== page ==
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Summer fruit — the key to grand finales

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SAN FRANCISCO — For almost 20 years, making irresistible desserts has been pastry chef Mary Jo Thoresen's daily challenge. Fortunately, summer comes every year, bearing peaches, nectarines, plums, apricots, cherries, melons and berries in fragrant profusion.

"It really does make (my job) easy," says Thoresen, co-owner of the Jojo in Oakland and a former pastry chef at Chez Panisse.

Armed with the impeccable summer fruit that she shops for daily, Thoresen can make the sorbets, fruit tarts, fruit jellies and compotes that she enjoys eating at the end of a meal. They're also great finales for Fourth of July barbecues — the seasonality and colors are perfect — as well as for other celebratory summer meals.

"In general, with fruit desserts, the least amount of fussing the better," Thoresen says. Some of her favorite summer desserts call for cooking the fruit just barely, or not at all, to preserve the fruit's flavor. Starting with juicy, aromatic, intensely flavored fruit is a must for these recipes where it has nothing to hide behind.

Here are some tips from Thoresen for buying and storing fruit for those perfect fruit desserts.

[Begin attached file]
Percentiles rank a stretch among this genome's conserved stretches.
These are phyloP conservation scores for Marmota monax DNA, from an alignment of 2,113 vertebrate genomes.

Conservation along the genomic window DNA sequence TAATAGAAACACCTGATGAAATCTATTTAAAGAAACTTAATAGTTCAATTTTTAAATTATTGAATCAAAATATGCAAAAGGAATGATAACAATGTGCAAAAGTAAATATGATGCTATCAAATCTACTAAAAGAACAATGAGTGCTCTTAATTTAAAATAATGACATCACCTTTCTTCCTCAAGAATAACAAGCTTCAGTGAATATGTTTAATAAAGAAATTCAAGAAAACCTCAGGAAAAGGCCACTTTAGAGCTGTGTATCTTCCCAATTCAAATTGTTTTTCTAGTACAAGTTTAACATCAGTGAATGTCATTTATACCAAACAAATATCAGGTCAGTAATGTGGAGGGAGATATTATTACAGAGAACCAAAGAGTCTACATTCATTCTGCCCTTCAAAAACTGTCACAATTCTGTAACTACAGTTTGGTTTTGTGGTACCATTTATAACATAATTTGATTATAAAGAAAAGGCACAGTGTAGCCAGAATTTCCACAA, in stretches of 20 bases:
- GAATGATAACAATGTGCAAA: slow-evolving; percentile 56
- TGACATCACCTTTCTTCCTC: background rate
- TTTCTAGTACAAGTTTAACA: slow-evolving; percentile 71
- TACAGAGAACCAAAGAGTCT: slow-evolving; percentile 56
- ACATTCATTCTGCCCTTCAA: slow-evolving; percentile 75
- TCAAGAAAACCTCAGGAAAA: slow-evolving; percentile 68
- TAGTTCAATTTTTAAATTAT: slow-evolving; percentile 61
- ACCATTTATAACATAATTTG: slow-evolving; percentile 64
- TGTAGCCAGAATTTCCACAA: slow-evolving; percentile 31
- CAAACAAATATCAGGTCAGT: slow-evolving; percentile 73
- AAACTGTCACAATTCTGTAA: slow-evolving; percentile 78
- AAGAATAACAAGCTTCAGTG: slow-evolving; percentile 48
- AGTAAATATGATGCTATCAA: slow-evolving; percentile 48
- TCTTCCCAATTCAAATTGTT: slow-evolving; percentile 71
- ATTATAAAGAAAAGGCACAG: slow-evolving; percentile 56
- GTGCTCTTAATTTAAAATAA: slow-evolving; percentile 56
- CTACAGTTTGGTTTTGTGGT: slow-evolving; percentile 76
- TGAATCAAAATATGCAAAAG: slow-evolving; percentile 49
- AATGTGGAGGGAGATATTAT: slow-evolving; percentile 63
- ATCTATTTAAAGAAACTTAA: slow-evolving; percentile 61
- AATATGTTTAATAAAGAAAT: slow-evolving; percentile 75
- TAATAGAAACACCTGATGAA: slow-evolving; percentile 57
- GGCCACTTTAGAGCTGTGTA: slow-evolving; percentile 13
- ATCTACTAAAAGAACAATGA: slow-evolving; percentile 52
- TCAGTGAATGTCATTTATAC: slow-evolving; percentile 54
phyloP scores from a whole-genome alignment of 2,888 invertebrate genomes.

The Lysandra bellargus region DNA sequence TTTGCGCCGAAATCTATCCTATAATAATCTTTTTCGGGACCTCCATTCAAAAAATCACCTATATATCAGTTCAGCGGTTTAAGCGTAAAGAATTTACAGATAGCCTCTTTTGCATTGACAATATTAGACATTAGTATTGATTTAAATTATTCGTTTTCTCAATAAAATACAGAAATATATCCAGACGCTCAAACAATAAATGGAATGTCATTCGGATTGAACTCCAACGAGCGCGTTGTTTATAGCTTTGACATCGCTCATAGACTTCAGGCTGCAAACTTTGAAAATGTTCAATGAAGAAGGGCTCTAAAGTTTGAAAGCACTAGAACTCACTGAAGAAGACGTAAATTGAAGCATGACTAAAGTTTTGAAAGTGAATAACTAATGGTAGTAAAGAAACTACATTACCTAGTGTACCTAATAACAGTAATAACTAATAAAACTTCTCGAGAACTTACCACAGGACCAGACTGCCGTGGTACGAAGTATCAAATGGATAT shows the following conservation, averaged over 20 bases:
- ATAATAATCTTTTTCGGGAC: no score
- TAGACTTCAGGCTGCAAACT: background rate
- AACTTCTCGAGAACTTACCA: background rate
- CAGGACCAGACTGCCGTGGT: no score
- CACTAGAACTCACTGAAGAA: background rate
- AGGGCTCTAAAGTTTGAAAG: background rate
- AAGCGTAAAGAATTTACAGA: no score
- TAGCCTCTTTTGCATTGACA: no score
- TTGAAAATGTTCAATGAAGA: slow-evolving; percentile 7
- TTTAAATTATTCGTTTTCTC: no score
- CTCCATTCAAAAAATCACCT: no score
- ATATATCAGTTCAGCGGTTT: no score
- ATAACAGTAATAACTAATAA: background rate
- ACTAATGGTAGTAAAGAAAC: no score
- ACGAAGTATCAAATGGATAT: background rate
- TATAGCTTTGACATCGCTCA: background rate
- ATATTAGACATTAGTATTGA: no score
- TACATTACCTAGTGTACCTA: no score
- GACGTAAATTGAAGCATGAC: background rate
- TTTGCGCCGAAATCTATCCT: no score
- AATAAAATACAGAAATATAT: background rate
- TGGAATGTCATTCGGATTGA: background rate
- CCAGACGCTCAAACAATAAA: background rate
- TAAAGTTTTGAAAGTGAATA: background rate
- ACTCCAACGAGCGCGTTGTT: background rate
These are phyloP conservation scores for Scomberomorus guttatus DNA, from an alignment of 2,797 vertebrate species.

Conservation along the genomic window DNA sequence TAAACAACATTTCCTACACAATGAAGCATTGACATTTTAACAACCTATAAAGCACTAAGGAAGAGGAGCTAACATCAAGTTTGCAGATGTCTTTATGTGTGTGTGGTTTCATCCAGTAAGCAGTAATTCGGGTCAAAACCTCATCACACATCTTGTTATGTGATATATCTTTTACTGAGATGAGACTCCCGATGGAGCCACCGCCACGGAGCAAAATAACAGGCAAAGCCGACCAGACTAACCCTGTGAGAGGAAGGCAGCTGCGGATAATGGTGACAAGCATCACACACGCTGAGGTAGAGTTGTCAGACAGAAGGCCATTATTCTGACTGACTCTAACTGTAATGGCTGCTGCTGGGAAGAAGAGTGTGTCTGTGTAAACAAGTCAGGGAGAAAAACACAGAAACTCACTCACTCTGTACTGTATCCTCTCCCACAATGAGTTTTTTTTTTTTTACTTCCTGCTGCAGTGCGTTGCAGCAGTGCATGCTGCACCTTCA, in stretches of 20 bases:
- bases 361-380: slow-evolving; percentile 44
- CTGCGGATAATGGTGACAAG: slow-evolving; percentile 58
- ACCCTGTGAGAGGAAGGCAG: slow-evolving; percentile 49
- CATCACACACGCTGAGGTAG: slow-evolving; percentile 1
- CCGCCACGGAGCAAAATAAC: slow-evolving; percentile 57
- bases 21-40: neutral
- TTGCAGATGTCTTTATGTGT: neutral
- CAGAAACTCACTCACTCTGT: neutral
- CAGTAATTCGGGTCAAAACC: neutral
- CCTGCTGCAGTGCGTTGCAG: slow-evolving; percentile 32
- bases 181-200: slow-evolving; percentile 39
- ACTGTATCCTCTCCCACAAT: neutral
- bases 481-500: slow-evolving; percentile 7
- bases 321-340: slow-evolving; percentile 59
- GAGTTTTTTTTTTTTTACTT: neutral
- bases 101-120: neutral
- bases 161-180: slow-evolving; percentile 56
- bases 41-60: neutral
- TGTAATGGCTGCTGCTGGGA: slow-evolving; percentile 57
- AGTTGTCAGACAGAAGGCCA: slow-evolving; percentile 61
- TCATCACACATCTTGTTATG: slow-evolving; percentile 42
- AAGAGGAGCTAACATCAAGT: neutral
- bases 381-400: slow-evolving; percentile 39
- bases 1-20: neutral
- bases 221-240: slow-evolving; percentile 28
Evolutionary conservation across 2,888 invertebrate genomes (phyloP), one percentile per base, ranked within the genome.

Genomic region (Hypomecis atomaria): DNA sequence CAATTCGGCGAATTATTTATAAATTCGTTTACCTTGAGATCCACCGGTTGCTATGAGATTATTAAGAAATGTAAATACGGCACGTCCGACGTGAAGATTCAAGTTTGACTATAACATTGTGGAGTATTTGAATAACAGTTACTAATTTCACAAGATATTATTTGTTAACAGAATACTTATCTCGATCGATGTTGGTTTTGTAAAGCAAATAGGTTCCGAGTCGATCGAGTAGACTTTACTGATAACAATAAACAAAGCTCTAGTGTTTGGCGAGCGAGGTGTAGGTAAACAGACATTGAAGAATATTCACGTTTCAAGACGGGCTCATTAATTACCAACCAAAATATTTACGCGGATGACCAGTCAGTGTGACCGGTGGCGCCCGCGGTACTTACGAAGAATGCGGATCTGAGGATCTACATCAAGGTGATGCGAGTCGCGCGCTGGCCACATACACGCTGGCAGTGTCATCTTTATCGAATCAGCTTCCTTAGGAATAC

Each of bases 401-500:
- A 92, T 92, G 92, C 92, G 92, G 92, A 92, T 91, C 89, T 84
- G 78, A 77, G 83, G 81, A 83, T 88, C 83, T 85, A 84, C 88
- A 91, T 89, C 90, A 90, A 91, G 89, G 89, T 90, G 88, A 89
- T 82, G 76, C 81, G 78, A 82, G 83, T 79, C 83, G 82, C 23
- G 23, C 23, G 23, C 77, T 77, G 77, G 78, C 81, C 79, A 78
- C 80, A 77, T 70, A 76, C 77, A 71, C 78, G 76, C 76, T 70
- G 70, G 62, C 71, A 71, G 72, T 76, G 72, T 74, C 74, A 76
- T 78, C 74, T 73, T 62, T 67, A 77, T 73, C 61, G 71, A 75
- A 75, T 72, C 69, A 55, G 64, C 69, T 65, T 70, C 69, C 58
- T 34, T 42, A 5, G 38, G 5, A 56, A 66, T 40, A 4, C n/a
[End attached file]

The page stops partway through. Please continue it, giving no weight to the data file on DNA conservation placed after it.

— Buy the ripest fruit possible. Fruit in its prime should smell sweet and true to its nature. If the produce manager allows, ask to taste the fruit before you buy. Also ask the produce manager to help you pick the best of the bin.

— Inspect fruit carefully. Be sure there are no bruised, withered or moldy spots. But resist the temptation to squeeze the fruit in the market. Turn baskets of berries over to be sure there is no mold on the bottom.

— Store fruit properly. Spread out fruit on a parchment-lined baking sheet, making sure there is space between each piece to allow air to circulate. Stoned fruit should be placed stem-end down on the parchment and left at room temperature until it yields to gentle pressure on the shoulders. Berries — don't wash them, don't cover them — should be refrigerated.

— Buy fruit later in the season. Early-season fruit generally isn't as full-flavored as late-season fruit. It also is more expensive.

— Don't be afraid to buy fruit in quantity when it is at its best. Freeze extra berries and turn other fruit into sweetened fruit purees — try the proportion of 1 quart of fruit puree to 1 cup of sugar, then freeze the puree.